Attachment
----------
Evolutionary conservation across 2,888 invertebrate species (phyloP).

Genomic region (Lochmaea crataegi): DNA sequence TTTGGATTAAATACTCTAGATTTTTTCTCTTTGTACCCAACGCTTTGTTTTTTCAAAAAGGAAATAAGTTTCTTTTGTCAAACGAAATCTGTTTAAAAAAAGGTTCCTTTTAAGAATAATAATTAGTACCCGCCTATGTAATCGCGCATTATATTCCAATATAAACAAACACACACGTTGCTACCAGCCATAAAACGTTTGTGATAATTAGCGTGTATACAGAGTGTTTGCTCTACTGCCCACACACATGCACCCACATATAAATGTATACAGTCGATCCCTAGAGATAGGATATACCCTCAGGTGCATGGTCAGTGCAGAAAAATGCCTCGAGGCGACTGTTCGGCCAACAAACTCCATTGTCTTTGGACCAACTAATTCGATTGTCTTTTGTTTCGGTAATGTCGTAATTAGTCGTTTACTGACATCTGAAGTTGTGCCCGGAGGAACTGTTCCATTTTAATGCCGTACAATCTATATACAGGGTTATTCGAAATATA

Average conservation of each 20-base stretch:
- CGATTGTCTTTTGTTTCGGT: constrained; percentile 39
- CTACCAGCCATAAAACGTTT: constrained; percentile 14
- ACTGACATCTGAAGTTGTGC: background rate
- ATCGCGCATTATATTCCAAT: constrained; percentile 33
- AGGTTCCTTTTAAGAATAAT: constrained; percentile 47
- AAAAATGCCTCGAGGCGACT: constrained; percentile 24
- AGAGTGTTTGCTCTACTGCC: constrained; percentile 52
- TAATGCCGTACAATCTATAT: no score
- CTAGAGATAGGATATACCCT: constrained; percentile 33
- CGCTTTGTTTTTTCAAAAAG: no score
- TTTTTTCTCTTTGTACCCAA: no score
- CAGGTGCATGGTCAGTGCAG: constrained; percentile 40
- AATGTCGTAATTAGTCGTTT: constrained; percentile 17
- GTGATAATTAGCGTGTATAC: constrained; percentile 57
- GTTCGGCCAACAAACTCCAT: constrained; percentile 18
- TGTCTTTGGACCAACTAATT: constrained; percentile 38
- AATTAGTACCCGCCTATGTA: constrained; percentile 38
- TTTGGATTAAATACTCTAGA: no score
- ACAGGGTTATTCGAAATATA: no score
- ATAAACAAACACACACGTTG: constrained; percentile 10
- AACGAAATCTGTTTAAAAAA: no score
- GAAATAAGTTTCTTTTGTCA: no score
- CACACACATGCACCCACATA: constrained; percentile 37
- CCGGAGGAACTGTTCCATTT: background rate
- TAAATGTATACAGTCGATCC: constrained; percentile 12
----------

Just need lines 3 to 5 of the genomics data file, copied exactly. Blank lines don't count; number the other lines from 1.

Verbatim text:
Average conservation of each 20-base stretch:
- CGATTGTCTTTTGTTTCGGT: constrained; percentile 39
- CTACCAGCCATAAAACGTTT: constrained; percentile 14